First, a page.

Sayings or phrases you thought you invented, but you didn't

For years I’ve had a saying I felt kinda clever for making up-- “one good thing about being a pessimist is you can only be pleasantly surprised”.

Just now I thought to google it to see if there was anything similar out there, and it turns out it’s almost word-for-word a saying by Ben Franklin-- " I’d rather be a pessimist because then I can only be pleasantly surprised."

I have no idea if I thought of it separately, or if I read the Franklin quote one day and subconsciously adopted it for myself. Probably the latter. Oh well, at least I steal from good sources.

BTW, I could’ve sworn there was a very similar thread topic to this recently, so I made a diligent effort to search for it, and had no luck. So I hope I’m not plagiarizing thread topics in addition to sayings! :grin:

When I was a child (pre-teen), I was sure I had invented the phrase, “None of your beeswax!” Then I saw it in a Beverly Cleary book that was written before I was born (and which I read a few years before).

The reason I remember this is that it rather shocked me, because I was so sure I had invented the phrase. It impressed on me the failability of human memory, even one’s own.

I made up “laziness is the mother of invention”. I just checked google and there are several examples where someone else has come up with it. This includes something similar by Agatha Christie…“I don’t think necessity is the mother of invention – invention, in my opinion, arises directly from idleness, possibly also from laziness. To save oneself trouble.”


But i did come up with “Suckquel”

Also invented Reincarnation but my mom told me i hadnt at age 6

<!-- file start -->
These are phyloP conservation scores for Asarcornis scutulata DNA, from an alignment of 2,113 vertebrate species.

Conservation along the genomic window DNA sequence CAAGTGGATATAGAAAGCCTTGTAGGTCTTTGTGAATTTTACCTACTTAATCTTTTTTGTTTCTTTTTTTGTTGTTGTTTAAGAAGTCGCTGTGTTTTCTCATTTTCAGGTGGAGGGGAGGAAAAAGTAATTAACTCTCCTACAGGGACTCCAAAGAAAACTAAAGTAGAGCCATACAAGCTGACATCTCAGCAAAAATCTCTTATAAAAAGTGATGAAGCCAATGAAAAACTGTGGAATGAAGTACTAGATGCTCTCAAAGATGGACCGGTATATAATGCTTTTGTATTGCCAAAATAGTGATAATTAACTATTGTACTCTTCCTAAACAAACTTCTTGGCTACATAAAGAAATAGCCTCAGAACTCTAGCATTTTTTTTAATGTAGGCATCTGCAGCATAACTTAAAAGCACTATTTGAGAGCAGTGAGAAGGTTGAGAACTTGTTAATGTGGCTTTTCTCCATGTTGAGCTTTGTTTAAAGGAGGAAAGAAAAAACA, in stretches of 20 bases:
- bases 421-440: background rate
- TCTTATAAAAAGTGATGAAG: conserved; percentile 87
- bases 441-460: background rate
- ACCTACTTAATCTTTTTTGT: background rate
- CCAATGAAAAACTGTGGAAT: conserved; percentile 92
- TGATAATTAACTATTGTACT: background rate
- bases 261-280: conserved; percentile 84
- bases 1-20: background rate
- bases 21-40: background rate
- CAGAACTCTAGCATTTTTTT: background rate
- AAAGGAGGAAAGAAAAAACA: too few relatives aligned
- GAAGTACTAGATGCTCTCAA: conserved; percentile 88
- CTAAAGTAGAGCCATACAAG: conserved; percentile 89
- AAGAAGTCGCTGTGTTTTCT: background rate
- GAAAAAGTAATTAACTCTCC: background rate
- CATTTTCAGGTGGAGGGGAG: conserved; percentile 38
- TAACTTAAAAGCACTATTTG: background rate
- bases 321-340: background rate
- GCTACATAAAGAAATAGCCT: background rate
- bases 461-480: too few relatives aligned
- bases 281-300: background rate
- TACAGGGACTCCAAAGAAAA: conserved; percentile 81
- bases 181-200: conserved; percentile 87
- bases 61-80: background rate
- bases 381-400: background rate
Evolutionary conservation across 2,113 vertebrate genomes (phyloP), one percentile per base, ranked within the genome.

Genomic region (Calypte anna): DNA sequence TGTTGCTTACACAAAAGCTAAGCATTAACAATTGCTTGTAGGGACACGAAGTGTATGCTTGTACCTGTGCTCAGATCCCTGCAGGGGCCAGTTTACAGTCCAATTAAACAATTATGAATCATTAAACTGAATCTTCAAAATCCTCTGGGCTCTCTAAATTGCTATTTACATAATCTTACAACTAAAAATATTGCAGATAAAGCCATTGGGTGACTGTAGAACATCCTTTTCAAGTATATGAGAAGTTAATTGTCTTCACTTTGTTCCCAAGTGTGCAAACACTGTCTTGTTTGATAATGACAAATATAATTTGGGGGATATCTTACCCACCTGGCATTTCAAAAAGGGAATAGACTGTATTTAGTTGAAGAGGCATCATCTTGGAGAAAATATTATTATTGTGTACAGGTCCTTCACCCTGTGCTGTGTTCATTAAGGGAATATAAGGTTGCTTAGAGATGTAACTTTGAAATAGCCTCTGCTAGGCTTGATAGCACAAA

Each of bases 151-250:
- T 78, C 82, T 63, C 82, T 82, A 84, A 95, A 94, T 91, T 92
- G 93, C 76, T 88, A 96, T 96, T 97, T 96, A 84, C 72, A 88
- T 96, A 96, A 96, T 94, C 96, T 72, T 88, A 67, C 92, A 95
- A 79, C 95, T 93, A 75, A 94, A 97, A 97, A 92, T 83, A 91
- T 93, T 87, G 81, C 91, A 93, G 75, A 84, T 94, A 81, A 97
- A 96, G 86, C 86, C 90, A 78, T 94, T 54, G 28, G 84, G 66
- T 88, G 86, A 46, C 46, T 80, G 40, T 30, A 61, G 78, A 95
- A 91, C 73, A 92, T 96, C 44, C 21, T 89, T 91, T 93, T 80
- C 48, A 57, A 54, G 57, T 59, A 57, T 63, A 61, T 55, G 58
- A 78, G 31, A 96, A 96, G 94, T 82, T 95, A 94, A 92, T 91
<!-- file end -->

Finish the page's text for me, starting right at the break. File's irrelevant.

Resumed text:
“I need this like a third elbow.”

There is no way this is original with me, but a quick Google search isn’t disputing it, either.

I’m in a similar situation with the only example I can find.

As a kid in elementary school, when someone said “you got it”, my brother or I would sometimes reply with the schoolyard-chant-sounding “you got it, you got it, brush your teeth and then rot it”, but maybe that was just us, or else it was something someone else in town made up which never propagated any further, because I can’t find any other examples using Google.

Your post reminded me just last night my wife and I were watching a show in which identical twins with bright red hair made an appearance. I immediately yelled out “twingers!”. I thought it was a little funny, but she was neither amused nor impressed with my wit. She’s a tough audience though; if I make her laugh it realy feels like an achievement.

My wife is a redhead, and when she was in school she said she used to get taunted with “red, red, someone s#!t on your head!”. Which, as she pointed out, made little sense because if it’s that color something is not right medically. Googling shows nothing like that phrase so it was probably local to her school, maybe made up by one taunter.

re: Twingers (pronounced “twin-jerz”, right?)